Depression has become one of the most commonly used words in the past few years. It is a word that gets used whenever something is inconvenient or sad, rather than being used solely in a mental health capacity. We have changed the perception of the word, taking away some of the stigma and fear that surrounded the word. Today, people are more aware than ever about what depression is, what it can look like and that it is not something to be ashamed of. This does not mean that all the stigma and fear of depression is gone, or that there is not a profound sense of guilt and shame that follows for many people, but it has become a lot more common as people speak up.
So what is Depression and what does it mean for the person who have been diagnosed as depressed?
Depression is a mood disorder commonly present in adults. It is two times as likely for women to have it as compared to men and it is one of the most commonly diagnosed disorders.
Its defining characteristic is a persistent feeling of sadness every or most days and a lack of interest in activity that was previously enjoyable. Compared to feelings of sadness, where people can still find brief moments of happiness or pleasure, people with depression may find it difficult to find any happiness or enjoyment out of their lives. They might sleep too little or all day and are still perpetually exhausted, have abnormal eating and self-care habits and may not be able to concentrate or focus on making even basic decisions. Their weight may change, and they might have no motivation to do anything, or work to distract themselves from their inner pain.
While the shame, anger, and guilt behind having depression is not as prevalent in North American society, the stigma behind having a mental health disorder is still very present. Even if individuals support mental health, gaining one’s own diagnosis can be a very scary so some individuals with depression will hide their feelings, putting on a show of being happy, joking around with others and smiling, but may be crippled by an empty hollow feeling on the inside.
To help treat depression, there are a number of options- the most effective treatment has been found to be a mixture of psychotherapy along with antidepressants. Psychotherapy, or talk therapy is what any person might think of when they hear therapy, sitting and talking with a trained therapist to help get over negative thoughts and behavioural patterns.
There are a few different types of psychotherapy the therapist might use as treatment, but the most popular and effective would be Cognitive Behavioural Therapy (CBT). In CBT, one works closely with a counsellor to help change and identify the thoughts and behaviours that lead to the depressive behaviours. The counsellor would work closely to help to tailor strategies and techniques to each individual. For example, if someone has been experiencing more worry and focusing on the negative, then the therapist might ask her to incorporate meditation to help calm her mind.
In addition to psychotherapy, many people will be prescribed an antidepressant called SSRI- Selective Serotonin Re-uptake Inhibitors which work to reduce the symptoms that people deal with. In people with depression, there is usually a low level of serotonin in their brain. Serotonin is a neurotransmitter, or a chemical messenger, that helps control your mood, when you sleep and wake up and much more. SSRI’s work to increase levels of serotonin in the brain so your mood and sleep patterns get better. These SSRI’s are best used for people dealing with moderate, severe or critical depression, not mild depression and do help about 70% of the people who take them.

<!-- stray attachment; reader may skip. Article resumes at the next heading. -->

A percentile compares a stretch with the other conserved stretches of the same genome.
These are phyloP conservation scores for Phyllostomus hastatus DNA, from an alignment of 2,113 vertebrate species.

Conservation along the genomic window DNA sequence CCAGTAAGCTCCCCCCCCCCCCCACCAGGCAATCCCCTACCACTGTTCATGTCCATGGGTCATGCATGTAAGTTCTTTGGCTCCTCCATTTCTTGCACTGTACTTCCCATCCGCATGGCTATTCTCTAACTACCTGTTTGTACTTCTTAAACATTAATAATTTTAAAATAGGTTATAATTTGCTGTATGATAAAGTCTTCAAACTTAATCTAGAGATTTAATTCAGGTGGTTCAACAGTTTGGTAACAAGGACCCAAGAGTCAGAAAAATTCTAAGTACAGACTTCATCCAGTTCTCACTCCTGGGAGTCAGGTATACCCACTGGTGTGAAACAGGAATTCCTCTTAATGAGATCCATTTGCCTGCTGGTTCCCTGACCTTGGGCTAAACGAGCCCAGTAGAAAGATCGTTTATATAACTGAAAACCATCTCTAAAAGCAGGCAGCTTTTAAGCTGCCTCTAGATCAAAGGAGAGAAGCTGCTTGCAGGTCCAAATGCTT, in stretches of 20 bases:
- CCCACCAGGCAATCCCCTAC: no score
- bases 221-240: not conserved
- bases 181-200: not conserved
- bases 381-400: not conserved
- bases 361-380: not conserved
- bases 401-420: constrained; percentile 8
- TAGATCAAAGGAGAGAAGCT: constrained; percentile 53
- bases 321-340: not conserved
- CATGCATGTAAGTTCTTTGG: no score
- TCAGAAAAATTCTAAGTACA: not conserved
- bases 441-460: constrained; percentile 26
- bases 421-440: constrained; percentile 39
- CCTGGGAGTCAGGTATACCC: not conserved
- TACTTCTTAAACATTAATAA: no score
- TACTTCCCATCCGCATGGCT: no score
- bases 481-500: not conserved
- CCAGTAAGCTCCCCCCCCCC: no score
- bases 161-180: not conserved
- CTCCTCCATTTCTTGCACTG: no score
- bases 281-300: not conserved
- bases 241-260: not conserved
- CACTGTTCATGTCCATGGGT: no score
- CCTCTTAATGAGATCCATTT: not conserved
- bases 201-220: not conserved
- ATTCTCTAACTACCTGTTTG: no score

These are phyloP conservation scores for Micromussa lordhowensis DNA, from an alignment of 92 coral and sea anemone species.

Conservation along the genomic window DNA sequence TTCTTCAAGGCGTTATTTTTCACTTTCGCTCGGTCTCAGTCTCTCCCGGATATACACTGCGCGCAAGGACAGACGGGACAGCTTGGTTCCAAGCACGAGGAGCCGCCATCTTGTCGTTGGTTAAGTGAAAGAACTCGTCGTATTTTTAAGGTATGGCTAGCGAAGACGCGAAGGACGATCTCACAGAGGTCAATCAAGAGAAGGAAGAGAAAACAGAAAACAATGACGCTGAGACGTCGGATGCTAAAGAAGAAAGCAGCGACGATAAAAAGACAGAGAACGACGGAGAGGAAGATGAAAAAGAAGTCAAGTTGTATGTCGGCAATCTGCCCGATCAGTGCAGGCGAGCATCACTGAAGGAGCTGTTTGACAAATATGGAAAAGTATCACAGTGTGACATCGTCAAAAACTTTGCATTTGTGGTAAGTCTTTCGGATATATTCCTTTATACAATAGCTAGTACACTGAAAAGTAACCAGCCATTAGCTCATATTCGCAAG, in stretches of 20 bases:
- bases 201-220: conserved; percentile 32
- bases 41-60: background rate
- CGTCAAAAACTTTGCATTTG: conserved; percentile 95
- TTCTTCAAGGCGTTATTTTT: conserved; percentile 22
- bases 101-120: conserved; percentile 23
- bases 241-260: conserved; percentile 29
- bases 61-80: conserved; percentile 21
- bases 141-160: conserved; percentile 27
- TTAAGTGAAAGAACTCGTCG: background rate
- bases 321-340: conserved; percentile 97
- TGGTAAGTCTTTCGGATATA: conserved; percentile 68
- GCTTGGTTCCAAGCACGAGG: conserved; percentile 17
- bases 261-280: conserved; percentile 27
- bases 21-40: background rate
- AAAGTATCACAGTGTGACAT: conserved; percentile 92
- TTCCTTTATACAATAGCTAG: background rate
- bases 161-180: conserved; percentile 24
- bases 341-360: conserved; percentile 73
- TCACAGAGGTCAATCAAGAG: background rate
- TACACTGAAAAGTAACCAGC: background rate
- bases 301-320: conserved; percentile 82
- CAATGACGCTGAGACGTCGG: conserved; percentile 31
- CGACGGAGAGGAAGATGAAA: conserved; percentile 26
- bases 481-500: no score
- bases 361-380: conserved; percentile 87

Many of these antidepressants can be difficult due to the side effects that can come along with them. Some people experience side effects, others don’t, but as treatment continues side effects have been found to decrease. The goal is to find the type of medication and dose that works best to decrease depression symptoms and minimize side effects. If SSRI’s are not right for certain individuals, there are also other types of antidepressants available - Tricyclic antidepressants (TCA) and Selective Serotonin Noradrenaline Re-uptake Inhibitors (SSNRI) are other popular alternatives.
If you or anyone you know needs immediate and emergent help, please contact:
Toronto Distress Centres: 416 408-4357 or 408-HELP
Gerstein Centre: 416 929-5200
Spectra Helpline: 416 920-0497 or 905 459-7777 for Brampton and Mississauga residents
TTY: 905 278-4890; Languages: English, Punjabi, Hindi, Urdu, Spanish, Portuguese
Assaulted Women's Helpline: 416 863-0511; Toll-free: 1 866 863-0511
Kids Help Phone: 1 800 668-6868; Languages: English and French
Community Crisis Line Scarborough and Rouge Hospital: 416 495-2891 for 24/7 telephone crisis support.
Service borders: south to the lake, north to Steeles Avenue, east to Port Union Road, and west to Victoria Park
Durham Crisis and Mental Health Line: 905 666-0483
Distress Centre Halton: For Residents of the Halton Region (Burlington, Halton Hills, Milton, and Oakville). Oakville: 905-849-4541; Burlington: 905-681-1488; Milton/Halton Hills: 905-877-1211*
*These numbers have been taken directly from the CAMH website
If you are looking for a therapist in Ontario:
Ontario Psychological Association
Ontario Health Care Options
For more information you can try the Canadian Mental Health Association or the Centre for Mental Health Services